The NYT's viral tart seemed the easiest going in and we loved the curd flavor, but were mixed on the hazelnut crust. The problem was in getting the curd to set: the instructions gave very few signals to follow — only times — which made figuring out how to troubleshoot a frustrating process. We ended up having to bake the pie an extra 30 minutes (a common problem according to its comment section) which overcooked the crust. In the end, it was so hard to get the pie out of the tart tin that we bent it, rendering it pretty much useless. Pass.
The key to a TG cocktail is to have something you can drink for hours, will balance the rich meal, and won't bury you before you make it to the table. We took a look at a few seasonal cocktails and found the perfect solution...
Right off the bat, you know this tastes festive af. Betweent the thyme and the gin, you've got herbaceousness rivaling anything on the table, but then you bring in that cranberry for tart acidity, and the tonic for a little extra kick! What a fantastic combination. It was a little sweet, but by cutting the syrup and oj content down a little, we found a nice balance with very little effort.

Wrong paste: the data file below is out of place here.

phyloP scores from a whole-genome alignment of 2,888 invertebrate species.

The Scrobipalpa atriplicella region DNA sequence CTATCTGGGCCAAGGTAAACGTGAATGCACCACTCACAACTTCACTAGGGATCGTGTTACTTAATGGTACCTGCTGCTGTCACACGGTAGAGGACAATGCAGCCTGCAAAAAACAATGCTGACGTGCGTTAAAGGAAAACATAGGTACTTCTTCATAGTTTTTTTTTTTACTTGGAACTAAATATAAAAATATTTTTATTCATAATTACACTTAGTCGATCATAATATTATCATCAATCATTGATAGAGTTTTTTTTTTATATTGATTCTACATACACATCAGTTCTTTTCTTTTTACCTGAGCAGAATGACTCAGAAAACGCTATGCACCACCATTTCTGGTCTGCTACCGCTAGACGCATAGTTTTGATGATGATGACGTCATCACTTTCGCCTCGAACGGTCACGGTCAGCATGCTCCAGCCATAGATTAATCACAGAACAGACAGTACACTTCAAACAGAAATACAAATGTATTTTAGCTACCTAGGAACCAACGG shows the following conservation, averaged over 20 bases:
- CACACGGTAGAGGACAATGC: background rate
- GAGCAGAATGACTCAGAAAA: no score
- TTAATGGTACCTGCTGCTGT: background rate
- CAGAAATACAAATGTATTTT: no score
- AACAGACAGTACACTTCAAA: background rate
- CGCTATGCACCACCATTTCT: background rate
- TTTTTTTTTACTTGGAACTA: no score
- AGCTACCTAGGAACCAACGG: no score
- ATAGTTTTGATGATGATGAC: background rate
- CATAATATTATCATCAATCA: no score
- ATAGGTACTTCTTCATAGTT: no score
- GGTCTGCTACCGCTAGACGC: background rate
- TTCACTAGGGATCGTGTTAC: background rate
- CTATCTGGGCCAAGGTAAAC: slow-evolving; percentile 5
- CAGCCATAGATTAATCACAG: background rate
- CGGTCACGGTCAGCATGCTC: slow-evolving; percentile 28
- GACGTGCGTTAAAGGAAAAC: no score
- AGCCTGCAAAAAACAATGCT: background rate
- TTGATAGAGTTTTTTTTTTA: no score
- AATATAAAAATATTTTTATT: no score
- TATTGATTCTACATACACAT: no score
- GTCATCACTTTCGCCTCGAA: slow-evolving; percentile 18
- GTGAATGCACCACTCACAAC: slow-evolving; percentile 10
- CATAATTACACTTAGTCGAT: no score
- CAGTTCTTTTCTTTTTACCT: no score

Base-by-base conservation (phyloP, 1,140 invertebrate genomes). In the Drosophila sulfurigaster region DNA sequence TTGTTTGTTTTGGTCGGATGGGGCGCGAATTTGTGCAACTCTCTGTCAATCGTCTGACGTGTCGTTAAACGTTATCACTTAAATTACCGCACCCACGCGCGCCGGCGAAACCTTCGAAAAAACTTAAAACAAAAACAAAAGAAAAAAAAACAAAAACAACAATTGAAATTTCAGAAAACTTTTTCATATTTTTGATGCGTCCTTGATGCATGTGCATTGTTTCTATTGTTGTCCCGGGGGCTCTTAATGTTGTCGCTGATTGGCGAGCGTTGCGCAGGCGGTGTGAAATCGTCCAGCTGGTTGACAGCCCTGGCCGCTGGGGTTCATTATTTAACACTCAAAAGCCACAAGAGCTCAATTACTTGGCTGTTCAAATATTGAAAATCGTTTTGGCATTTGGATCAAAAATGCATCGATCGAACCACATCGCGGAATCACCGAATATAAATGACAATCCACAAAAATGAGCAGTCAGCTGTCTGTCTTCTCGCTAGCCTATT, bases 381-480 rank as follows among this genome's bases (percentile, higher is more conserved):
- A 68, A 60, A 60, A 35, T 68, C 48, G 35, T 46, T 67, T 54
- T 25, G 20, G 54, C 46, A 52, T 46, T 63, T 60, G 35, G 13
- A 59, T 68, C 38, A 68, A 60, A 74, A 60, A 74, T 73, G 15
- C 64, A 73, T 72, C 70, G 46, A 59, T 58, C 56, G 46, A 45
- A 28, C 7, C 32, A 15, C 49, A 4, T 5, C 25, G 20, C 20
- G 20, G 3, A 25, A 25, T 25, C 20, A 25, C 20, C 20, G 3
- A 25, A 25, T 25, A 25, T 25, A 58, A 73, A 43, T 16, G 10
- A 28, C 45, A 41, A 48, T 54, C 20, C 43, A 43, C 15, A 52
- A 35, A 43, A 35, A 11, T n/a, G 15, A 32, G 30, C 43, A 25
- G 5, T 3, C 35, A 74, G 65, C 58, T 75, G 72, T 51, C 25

Our second pick was Agavera's Octubre, which was a nice blend of sweet and bitter from the hard cider and the corn liqueur. Very festive. Very simple.
BA's Hard Cider Spritz was balanced a little too heavily on the sweet side. Maybe more rye would've fixed it? Not sure. Either way, it'd need a little rebalancing.
The Pumpkin Spice Margarita and the Chai Old Fashioned we tested both seemed like they had promise, but honestly, not worth writing home about.